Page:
Flood Forecasting Improvements – Warnings Could Be 3 Days in Advance

A new study says that the forecasting of heavy rain and floods could be improved by examining water vapour. It is hoped that this approach means that flood warnings could now be issued 3 days in advance.

The article below by Robert McSweeney originally appeared in The Carbon Brief.

Flood Forecasting

The study, published in Nature Communications, suggests that examining water vapour provides a more reliable way of predicting flood events than rainfall. The researchers use the example of the widespread flooding in Europe last winter to test their theory.

The UK has a range of organisations that track flood risk. In England and Wales, responsibility for flood risk information for the government and emergency services falls to the Flood Forecasting Centre (FFC). It was established in 2009 following the Pitt Review of the summer floods of 2007, and is jointly managed by the Met Office and the Environment Agency. These bodies are likely to be interested in how this new work could improve their own forecasting methods.

Water Vapour

Water vapour can get transported around in the form of giant atmospheric rivers, like the one shown in the figure below.

water vapour map
Lavers Et Al (2014) Fig 3c Water vapour transport across the Atlantic Ocean in December 2013. Lavers et al. (2014)

These flows of water vapour tend to bring areas of low pressure as they travel across the North Atlantic Ocean towards Europe, and some of the vapour will eventually fall as heavy rain.

Because these flows operate on a longer timescale than the day-to-day variation of rain, streams of water vapour approaching the UK can be tracked more reliably.

Overall, the study suggests that using water vapour could allow scientists to predict heavy rain three days earlier for much of Europe, including the UK.

A Dark and Stormy Night

The researchers tested their approach by assessing the heavy rain and flooding across Europe in last year’s winter.

Researchers analysed how early they would have been able to predict the intense storm that hit Europe on Christmas Eve last year. In the UK that storm disrupted the Christmas travel plans of thousands of people, and left 75,000 people without electricity.

The maps below show warnings of extreme weather calculated using two different methods – water vapour transport and rainfall. Forecasts of the storm are shown for seven days before Christmas Eve (top) and one day before (bottom). Forecasts using water vapour are on the left, and those using rainfall are on the right.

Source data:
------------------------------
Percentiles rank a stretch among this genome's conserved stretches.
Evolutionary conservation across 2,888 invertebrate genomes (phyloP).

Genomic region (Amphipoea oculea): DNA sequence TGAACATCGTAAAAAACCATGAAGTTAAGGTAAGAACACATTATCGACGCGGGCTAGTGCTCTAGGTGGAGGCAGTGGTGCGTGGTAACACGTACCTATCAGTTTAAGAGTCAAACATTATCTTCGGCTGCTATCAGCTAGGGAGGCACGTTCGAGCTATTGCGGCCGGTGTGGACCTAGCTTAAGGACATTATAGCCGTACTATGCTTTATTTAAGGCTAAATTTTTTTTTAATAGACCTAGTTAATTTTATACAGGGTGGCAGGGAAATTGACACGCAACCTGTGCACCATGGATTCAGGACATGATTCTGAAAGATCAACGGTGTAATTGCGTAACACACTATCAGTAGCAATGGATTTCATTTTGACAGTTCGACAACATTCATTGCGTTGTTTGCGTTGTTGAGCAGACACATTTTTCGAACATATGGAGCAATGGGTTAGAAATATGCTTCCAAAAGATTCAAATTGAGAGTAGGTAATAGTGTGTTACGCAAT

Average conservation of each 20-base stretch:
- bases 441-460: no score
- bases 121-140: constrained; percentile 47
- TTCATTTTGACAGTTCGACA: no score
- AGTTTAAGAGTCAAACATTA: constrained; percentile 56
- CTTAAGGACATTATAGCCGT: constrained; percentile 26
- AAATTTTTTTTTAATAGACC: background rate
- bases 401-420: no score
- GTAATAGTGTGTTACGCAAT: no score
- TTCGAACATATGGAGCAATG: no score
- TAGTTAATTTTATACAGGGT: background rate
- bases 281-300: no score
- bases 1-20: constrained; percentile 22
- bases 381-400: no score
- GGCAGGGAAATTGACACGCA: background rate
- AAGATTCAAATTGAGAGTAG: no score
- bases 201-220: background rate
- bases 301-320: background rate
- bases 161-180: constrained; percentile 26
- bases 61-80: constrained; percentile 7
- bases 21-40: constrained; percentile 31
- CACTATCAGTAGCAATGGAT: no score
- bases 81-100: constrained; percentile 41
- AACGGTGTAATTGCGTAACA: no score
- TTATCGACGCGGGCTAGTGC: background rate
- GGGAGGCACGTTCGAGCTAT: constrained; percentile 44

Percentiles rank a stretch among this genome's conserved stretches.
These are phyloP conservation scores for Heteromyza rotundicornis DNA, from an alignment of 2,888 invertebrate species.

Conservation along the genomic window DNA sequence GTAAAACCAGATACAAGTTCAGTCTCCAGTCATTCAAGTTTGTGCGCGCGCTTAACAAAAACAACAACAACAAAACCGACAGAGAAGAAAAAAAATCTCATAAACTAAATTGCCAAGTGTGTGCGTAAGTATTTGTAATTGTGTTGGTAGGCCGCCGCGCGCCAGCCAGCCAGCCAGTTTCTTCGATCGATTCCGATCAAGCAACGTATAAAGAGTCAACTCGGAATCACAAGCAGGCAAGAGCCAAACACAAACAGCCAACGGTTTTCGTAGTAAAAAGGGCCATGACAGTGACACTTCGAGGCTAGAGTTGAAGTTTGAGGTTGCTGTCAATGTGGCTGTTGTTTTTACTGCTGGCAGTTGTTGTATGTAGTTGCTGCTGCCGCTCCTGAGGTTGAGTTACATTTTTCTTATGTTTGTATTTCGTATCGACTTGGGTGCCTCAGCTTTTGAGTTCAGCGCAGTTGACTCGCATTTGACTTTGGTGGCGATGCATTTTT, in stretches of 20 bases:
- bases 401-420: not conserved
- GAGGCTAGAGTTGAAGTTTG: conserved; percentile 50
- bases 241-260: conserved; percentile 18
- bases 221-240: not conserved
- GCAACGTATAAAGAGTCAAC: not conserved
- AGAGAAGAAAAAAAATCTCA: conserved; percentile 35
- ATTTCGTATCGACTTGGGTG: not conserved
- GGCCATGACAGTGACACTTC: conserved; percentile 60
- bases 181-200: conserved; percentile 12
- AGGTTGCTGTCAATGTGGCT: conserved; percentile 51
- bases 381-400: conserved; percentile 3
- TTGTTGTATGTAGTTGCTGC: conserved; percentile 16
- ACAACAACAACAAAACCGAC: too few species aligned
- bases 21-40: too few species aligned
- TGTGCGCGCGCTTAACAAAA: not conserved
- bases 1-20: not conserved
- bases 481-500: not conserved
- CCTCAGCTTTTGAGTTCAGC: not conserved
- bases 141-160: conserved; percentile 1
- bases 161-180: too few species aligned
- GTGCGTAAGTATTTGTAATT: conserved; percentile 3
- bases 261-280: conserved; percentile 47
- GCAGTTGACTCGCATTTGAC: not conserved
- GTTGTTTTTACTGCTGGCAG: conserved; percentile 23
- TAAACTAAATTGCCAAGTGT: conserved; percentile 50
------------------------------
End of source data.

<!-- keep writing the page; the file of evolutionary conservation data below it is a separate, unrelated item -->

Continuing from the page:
Lavers Et Al (2014) Fig 3a _to _e Maps showing 7-day (a and d) and 1-day (b and e) forecasts of an intense storm hitting Europe on 24th December 2013. Forecasts are made using water vapour transport (a and b) and rainfall (d and e). Lavers et al. (2014)
Lavers Et Al (2014) Fig 3a _to _e
Maps showing 7-day (a and d) and 1-day (b and e) forecasts of an intense storm hitting Europe on 24th December 2013. Forecasts are made using water vapour transport (a and b) and rainfall (d and e). Lavers et al. (2014)

The scientists found a stronger predictor of extreme weather using the water vapour method, shown as the orange and pink band as the storm travels across the Atlantic Ocean. In this instance, the researchers say, this is equivalent to receiving a warning two days earlier than when using rainfall to make the forecast.

The researchers argue that looking at water vapour instead of rainfall is a more reliable way of predicting heavy rainfall events, and can provide a better way of forecasting floods in Europe.

With the Intergovernmental Panel on Climate Change reporting that extreme precipitation over most mid-latitude areas are very likely to become more intense under climate change, any improvement in our ability to forecast heavy rain is likely to be welcomed both by those experiencing floods, and those responding to them.

About the Study

Lavers, D.A. et al. (2014) Extending medium-range predictability of extreme hydrological events in Europe, Nature Communications, 5:5382 doi:10.1038/ncomms6382 [this journal is open access, therefore this article is free to download]